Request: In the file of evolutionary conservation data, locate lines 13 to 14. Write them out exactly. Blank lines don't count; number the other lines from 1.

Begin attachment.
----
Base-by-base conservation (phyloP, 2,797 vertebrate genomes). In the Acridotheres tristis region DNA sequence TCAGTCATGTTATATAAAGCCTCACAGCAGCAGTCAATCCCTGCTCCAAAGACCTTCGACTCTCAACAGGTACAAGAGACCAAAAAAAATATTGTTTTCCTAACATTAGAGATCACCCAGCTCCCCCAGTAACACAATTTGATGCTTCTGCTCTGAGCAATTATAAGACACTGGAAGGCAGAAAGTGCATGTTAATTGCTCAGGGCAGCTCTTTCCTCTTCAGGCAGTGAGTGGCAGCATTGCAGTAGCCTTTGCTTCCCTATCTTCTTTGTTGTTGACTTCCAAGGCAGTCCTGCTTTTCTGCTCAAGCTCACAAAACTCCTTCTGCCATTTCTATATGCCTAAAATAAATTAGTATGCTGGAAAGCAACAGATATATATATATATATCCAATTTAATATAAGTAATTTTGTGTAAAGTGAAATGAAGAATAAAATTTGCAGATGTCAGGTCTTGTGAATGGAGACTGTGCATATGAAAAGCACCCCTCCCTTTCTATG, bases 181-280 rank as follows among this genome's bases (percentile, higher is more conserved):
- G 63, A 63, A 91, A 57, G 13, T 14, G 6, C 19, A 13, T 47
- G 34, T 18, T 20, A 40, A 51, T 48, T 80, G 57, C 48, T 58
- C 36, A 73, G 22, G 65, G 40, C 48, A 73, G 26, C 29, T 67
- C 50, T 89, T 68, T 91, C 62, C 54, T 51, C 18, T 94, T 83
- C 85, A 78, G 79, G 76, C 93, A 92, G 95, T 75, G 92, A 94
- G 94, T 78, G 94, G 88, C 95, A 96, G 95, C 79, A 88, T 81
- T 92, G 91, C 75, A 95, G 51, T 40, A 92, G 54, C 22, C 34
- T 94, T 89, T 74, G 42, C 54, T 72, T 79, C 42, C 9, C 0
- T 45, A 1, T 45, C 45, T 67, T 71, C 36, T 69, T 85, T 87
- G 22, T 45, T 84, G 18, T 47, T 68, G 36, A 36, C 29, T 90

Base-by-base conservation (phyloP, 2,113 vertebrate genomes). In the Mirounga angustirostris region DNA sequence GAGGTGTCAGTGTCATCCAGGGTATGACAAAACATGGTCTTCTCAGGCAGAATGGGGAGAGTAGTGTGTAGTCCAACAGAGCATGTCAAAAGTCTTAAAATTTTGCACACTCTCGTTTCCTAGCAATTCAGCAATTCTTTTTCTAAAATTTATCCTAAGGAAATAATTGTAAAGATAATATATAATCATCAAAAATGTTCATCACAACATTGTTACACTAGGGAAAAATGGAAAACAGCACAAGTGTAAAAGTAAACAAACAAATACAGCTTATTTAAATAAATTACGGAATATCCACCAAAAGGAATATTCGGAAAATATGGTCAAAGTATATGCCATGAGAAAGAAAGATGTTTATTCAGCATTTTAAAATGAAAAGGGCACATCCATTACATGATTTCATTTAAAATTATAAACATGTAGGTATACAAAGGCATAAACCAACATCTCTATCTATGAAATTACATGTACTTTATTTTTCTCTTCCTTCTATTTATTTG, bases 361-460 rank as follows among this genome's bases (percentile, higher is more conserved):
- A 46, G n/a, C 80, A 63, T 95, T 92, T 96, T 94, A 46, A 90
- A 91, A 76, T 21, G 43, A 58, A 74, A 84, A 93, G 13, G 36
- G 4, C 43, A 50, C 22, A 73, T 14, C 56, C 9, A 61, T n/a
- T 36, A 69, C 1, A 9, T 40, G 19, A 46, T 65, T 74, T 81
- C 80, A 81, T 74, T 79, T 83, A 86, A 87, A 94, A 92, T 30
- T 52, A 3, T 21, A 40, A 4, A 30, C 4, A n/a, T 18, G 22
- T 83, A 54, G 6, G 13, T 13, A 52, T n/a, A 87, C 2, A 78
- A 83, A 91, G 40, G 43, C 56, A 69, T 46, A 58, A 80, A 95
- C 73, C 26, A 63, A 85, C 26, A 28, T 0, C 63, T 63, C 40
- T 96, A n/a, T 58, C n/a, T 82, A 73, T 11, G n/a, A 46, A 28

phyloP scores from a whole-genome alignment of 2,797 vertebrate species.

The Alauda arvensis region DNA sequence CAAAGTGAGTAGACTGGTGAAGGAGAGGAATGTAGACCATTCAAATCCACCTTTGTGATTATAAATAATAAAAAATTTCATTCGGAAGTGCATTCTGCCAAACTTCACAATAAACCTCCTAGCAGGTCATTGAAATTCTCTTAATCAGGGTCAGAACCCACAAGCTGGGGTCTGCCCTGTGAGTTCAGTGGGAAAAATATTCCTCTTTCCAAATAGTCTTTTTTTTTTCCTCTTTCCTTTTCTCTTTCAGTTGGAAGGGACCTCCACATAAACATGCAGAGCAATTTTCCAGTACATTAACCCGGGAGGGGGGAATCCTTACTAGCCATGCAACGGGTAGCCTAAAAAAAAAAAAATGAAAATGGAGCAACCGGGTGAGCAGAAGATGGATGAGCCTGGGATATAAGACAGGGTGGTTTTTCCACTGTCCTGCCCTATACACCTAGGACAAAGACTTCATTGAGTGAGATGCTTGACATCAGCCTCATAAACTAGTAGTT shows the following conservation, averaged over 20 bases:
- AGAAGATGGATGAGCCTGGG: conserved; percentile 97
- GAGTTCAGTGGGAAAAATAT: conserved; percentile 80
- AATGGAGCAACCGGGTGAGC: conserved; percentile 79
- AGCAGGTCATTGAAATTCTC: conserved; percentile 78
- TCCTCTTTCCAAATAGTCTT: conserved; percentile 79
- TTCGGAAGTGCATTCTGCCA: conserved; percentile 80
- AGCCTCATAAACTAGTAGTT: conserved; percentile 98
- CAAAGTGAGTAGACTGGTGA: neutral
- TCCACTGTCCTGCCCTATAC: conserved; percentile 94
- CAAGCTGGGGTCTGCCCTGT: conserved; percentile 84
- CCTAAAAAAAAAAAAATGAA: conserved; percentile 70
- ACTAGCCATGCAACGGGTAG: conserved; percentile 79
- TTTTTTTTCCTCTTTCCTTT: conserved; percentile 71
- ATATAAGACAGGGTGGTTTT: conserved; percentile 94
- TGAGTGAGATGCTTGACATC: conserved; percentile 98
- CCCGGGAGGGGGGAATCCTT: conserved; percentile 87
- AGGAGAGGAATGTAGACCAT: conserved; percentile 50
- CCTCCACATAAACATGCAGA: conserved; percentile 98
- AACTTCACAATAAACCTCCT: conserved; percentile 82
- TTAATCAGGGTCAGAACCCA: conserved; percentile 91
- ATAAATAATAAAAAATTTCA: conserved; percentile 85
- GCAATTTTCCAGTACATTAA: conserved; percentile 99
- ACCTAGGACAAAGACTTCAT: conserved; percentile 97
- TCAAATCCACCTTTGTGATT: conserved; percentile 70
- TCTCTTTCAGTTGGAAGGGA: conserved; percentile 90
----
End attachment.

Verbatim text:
- A 46, G n/a, C 80, A 63, T 95, T 92, T 96, T 94, A 46, A 90
- A 91, A 76, T 21, G 43, A 58, A 74, A 84, A 93, G 13, G 36